Remove the retaining clip and the drive gear for the limits. Also at this time remove the limit switch assembly by squeezing the sides just below the bracket by the drive gears. There is no need to disconnect the wires as it is OK to leave this limit assembly hang by the wires. Do not make any adjustments to the limit assembly screws, this will insure that there is minimal adjustment needed to the limits after you complete your repair and run your garage door opener.
Now its time to remove the RPM sensor this can be easily done by unplugging the wire harness and remove the RPM sensor from the securing tabs.
Disconnect the red, blue and white wires from the motor. It is important that you note where these wires go. The same color wires go to the same terminals on the capacitor red/red and blue/blue.
Remove the four 5/16" hex head screw's that hold the motor assembly to the frame of the garage door opener. Be sure to put your hand under the motor before removing the last screw to prevent the motor from falling. Slide the motor assembly off the drive shaft and place in a safe place. (Not on top of the ladder for obvious reasons).
Remove the three hex head screws holding the sprocket assembly to the main chassis using a 5/16" nut driver or socket. Now it is time to decide if you want to replace the main gear only or the entire sprocket or all chain drive models 1984 to present.
Skip this step if you are replacing the entire gear and sprocket or pulley assembly. If you are going to replace the drive gear support the driveshaft on a block of wood and drive the lower roll pin/Tension pin out with a 5/32" punch. See photo example below.
Remove and replace the worm gear. In most cases it is not necessary to replace the worm gear unless it shows signs of wear. If you wish to replace this gear remove the shaft collar with a 1/8" hex wrench. Please be sure to note the location of each of these components as you disassemble so you can re-install in proper order. When you receive your gear kit, you will find there are parts not used in your model this is because these kits are universal and work with many models of Sears, Craftsman, Wayne Dalton, Master Mechanic, Liftmaster, True Value and other brands of garage doors openers. Only replace the parts that are used on your garage door opener. Remove the 3 nuts that hold the motor to the frame and then remove the worm gear. Install the new worm gear making sure the roll pin is properly seated in the new gear. Re-install other components in reverse order. After you complete this assembly I recommend you lube the worm gear so you do not forget.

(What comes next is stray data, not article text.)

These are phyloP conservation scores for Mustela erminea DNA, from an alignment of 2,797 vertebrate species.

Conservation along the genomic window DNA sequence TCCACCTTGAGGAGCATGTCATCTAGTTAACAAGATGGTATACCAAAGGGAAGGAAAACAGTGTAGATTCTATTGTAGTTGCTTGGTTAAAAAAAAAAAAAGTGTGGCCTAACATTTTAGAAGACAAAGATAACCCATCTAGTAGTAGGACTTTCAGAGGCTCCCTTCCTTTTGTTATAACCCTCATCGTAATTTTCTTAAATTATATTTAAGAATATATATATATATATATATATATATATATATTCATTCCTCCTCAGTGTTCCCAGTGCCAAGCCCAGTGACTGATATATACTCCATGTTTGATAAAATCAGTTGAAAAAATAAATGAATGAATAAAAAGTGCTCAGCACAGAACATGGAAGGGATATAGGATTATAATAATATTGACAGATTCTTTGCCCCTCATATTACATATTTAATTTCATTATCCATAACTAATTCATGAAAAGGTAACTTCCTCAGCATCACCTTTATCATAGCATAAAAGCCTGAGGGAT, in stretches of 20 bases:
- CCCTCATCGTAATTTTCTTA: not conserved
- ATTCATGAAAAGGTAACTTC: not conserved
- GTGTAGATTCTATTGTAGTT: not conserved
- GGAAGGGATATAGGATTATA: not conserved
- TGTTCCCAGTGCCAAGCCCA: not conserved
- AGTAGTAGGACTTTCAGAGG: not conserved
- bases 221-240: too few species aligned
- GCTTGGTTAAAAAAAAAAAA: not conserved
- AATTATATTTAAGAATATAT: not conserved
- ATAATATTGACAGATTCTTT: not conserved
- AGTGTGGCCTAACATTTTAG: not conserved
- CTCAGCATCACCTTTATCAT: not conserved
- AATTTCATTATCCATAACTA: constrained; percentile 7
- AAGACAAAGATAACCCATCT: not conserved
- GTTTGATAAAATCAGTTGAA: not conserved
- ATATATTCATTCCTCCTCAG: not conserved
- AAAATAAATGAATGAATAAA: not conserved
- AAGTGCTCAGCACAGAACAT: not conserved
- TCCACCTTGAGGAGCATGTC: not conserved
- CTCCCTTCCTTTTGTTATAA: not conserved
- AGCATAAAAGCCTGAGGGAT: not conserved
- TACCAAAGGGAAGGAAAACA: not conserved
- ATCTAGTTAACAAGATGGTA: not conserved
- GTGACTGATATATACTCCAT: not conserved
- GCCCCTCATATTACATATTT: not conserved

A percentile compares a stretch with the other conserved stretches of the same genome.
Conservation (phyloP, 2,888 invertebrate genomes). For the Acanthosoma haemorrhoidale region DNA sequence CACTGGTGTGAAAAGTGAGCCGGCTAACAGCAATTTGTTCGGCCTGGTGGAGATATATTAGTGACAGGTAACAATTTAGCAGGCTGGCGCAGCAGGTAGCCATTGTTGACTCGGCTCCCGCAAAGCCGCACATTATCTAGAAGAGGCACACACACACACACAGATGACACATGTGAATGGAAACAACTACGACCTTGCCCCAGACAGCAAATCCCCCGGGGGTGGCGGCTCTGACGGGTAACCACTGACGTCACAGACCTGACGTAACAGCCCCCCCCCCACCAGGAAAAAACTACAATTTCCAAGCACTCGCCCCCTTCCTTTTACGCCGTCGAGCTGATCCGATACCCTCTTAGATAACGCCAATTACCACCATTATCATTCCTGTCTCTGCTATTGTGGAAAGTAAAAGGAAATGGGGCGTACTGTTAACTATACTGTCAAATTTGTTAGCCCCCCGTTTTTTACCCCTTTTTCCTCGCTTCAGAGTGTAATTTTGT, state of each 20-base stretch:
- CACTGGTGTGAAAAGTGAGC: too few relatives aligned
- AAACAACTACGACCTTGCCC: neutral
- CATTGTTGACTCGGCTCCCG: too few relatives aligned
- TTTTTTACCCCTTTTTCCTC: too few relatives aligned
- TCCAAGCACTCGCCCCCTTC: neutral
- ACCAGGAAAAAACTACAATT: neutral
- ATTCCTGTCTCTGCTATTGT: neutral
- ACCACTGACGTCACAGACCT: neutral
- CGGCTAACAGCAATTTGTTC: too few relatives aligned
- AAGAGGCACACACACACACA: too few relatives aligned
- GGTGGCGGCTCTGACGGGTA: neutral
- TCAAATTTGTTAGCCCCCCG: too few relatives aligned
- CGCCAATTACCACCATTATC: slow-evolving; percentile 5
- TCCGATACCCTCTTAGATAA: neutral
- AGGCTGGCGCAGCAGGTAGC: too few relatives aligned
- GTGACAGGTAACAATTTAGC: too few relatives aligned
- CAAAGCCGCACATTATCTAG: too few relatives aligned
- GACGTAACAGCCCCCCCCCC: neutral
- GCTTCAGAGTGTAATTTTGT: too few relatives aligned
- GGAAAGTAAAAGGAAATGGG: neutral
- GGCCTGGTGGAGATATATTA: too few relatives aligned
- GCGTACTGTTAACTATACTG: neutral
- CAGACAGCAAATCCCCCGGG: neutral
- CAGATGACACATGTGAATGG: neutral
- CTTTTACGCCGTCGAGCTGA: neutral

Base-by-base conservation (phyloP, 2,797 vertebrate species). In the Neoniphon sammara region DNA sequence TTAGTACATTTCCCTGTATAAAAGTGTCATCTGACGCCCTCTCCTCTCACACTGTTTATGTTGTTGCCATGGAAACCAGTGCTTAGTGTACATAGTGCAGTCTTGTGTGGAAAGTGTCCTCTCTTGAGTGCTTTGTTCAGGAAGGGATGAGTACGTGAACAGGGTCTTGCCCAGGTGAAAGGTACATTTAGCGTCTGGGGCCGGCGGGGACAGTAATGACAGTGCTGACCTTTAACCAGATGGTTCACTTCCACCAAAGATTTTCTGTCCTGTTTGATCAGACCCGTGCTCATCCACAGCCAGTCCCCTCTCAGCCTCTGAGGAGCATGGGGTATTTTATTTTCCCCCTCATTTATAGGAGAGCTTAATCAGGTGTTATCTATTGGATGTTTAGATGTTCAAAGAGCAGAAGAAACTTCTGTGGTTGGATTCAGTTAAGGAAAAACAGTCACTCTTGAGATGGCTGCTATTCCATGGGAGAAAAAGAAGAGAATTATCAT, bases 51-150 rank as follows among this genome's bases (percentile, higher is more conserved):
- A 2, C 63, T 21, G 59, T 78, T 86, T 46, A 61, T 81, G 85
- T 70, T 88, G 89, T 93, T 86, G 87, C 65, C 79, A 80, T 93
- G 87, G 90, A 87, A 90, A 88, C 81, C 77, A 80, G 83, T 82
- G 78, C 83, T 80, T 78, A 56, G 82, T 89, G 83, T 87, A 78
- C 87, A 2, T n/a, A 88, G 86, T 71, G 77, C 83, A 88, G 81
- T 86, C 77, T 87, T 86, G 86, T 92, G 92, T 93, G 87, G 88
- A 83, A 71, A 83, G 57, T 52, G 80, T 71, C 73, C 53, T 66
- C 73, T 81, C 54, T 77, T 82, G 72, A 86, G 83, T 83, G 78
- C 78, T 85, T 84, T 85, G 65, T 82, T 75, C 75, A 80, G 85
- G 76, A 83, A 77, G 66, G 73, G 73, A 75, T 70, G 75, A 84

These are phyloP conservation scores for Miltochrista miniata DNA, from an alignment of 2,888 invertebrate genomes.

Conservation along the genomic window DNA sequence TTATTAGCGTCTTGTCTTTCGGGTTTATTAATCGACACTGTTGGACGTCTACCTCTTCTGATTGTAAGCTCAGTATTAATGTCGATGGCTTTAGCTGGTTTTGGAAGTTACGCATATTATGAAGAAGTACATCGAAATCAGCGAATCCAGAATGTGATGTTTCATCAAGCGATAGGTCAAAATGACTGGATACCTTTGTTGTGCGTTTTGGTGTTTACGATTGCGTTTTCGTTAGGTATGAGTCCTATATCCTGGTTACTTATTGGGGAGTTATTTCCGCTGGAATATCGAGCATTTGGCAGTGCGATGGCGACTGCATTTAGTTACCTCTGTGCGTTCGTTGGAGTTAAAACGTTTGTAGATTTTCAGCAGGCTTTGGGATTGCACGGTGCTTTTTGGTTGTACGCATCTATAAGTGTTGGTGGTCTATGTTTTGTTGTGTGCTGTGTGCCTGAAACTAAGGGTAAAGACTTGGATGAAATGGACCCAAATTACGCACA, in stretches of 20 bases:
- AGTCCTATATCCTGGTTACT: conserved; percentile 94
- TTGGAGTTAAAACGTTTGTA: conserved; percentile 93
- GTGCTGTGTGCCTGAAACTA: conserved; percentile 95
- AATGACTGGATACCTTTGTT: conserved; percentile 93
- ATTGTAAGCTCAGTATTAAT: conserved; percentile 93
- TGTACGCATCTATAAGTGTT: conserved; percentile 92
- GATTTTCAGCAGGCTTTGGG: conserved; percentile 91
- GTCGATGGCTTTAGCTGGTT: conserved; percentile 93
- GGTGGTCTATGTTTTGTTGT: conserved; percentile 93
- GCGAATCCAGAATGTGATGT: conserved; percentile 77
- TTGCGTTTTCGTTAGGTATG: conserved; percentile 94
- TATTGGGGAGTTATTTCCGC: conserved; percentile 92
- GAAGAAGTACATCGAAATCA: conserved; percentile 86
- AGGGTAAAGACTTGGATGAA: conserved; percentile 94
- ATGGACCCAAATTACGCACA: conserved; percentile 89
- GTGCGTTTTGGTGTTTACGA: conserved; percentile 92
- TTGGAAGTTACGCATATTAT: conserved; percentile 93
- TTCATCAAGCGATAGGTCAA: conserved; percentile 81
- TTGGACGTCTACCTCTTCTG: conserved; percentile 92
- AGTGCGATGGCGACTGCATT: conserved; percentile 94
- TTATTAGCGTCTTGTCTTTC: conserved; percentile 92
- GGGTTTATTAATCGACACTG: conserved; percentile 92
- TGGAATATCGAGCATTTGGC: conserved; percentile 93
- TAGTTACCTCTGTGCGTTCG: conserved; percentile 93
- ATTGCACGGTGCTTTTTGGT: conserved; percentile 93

Begin reassembly in reverse order. Be sure to thoroughly lube the main drive gear and that grease is on each and every tooth. Attach the gear and sprocket or pulley assembly to the main chassis with the three 5/16" head screws. Install the assembled motor frame to the chassis with the four 5/16" head screws and reattach the red, blue and white wires; now install the limit assembly and the limit drive gear making sure they mesh properly. You can now install the RPM sensor and reconnect wires. Install the metal cover and end panels, be sure to plug in the circuit board and reconnect photo eye and push button wires.
Reconnect the power cord to the opener and cycle the opener until the sprocket completes a complete clockwise cycle. The trolley must be in the fully down position before installing the chain. Now you can remove the tape from the rail and reinstall the chain. The chain and sprocket reference mark should be close to lining up. Tighten the chain so that the chain is ½" above the base of the rail at midpoint for "T" style rails and ¼" for square tube rails. Secure the chain tightening lock nut.
Note when adjusting and testing your garage door motor it is important
to make sure no one is in the path of the moving door.
It is important to know when testing your garage door opener it is possible to over cycle the motor
and have the motor temporarily overheat and stop operating.
To prevent this try and not operate the door opener more than 10 cycles
without giving it 5-10 minutes to cool off
Now run the opener and test to see if the door opens to the correct position and closes to the correct position. If you need to make adjustments use the travel adjustments screws to make fine adjustments. I recommend only making slight adjustments ¼ turn or less at a time. For reference one full turn of the screw equals approx 2" of travel on ½ and ¼ HP models and 3" on ¾ HP models.
Once you have your doors travel adjustment correct it is time to adjust the force. This is the pressure that it takes to assure your door opener will operate safely. The first step in this process is to check the down force. With the door open simply activate the garage door opener and when the door reaches the half way point grasp the door from the bottom and try and stop it. If the door is hard to stop or does not stop decrease the down force adjustment in small increments until it reverse upon reasonable force. If the door does not close and the light begins to blink increase the down force adjustment in small increments until you can check the reversal at half way. Adjusting the force does not guarantee that your operator will reverse on 1-1/2" object at the floor. For more information on adjusting the reversal at the floor see your owner's manual or call the manufacturer.
Mt Gravatt East
George Foreman Grills